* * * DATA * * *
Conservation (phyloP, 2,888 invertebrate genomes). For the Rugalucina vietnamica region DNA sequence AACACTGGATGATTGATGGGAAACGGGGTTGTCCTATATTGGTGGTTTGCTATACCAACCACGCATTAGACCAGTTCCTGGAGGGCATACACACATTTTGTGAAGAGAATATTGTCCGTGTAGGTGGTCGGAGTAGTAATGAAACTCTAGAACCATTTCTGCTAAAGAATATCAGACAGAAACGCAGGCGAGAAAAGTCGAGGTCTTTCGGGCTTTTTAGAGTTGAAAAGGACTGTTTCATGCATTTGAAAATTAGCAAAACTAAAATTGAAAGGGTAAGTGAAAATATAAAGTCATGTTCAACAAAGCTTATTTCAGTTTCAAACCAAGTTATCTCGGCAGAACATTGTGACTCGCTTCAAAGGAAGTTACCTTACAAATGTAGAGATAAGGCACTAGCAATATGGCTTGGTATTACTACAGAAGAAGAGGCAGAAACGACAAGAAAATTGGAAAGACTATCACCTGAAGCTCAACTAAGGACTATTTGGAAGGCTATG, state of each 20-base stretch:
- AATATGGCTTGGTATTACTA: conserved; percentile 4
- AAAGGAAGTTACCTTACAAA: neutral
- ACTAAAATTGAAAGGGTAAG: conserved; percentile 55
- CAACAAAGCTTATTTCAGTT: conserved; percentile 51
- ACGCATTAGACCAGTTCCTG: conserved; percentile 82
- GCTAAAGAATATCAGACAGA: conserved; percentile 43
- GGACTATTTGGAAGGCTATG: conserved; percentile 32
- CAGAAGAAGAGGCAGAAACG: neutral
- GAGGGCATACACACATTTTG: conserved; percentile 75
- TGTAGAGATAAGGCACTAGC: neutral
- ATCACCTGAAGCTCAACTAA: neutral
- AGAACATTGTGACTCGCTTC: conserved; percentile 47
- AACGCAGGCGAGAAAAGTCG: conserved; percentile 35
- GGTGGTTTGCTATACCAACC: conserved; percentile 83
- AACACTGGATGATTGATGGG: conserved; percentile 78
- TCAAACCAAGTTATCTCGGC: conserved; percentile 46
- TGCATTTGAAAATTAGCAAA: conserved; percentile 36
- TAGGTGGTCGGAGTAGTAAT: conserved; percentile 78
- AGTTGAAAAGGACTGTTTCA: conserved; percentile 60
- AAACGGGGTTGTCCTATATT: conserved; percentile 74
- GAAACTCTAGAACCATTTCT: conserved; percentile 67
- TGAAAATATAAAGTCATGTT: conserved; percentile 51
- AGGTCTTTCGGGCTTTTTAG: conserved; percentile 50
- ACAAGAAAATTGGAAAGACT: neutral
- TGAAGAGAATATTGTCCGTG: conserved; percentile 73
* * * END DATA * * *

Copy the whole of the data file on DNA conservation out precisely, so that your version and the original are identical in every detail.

Conservation (phyloP, 2,888 invertebrate genomes). For the Rugalucina vietnamica region DNA sequence AACACTGGATGATTGATGGGAAACGGGGTTGTCCTATATTGGTGGTTTGCTATACCAACCACGCATTAGACCAGTTCCTGGAGGGCATACACACATTTTGTGAAGAGAATATTGTCCGTGTAGGTGGTCGGAGTAGTAATGAAACTCTAGAACCATTTCTGCTAAAGAATATCAGACAGAAACGCAGGCGAGAAAAGTCGAGGTCTTTCGGGCTTTTTAGAGTTGAAAAGGACTGTTTCATGCATTTGAAAATTAGCAAAACTAAAATTGAAAGGGTAAGTGAAAATATAAAGTCATGTTCAACAAAGCTTATTTCAGTTTCAAACCAAGTTATCTCGGCAGAACATTGTGACTCGCTTCAAAGGAAGTTACCTTACAAATGTAGAGATAAGGCACTAGCAATATGGCTTGGTATTACTACAGAAGAAGAGGCAGAAACGACAAGAAAATTGGAAAGACTATCACCTGAAGCTCAACTAAGGACTATTTGGAAGGCTATG, state of each 20-base stretch:
- AATATGGCTTGGTATTACTA: conserved; percentile 4
- AAAGGAAGTTACCTTACAAA: neutral
- ACTAAAATTGAAAGGGTAAG: conserved; percentile 55
- CAACAAAGCTTATTTCAGTT: conserved; percentile 51
- ACGCATTAGACCAGTTCCTG: conserved; percentile 82
- GCTAAAGAATATCAGACAGA: conserved; percentile 43
- GGACTATTTGGAAGGCTATG: conserved; percentile 32
- CAGAAGAAGAGGCAGAAACG: neutral
- GAGGGCATACACACATTTTG: conserved; percentile 75
- TGTAGAGATAAGGCACTAGC: neutral
- ATCACCTGAAGCTCAACTAA: neutral
- AGAACATTGTGACTCGCTTC: conserved; percentile 47
- AACGCAGGCGAGAAAAGTCG: conserved; percentile 35
- GGTGGTTTGCTATACCAACC: conserved; percentile 83
- AACACTGGATGATTGATGGG: conserved; percentile 78
- TCAAACCAAGTTATCTCGGC: conserved; percentile 46
- TGCATTTGAAAATTAGCAAA: conserved; percentile 36
- TAGGTGGTCGGAGTAGTAAT: conserved; percentile 78
- AGTTGAAAAGGACTGTTTCA: conserved; percentile 60
- AAACGGGGTTGTCCTATATT: conserved; percentile 74
- GAAACTCTAGAACCATTTCT: conserved; percentile 67
- TGAAAATATAAAGTCATGTT: conserved; percentile 51
- AGGTCTTTCGGGCTTTTTAG: conserved; percentile 50
- ACAAGAAAATTGGAAAGACT: neutral
- TGAAGAGAATATTGTCCGTG: conserved; percentile 73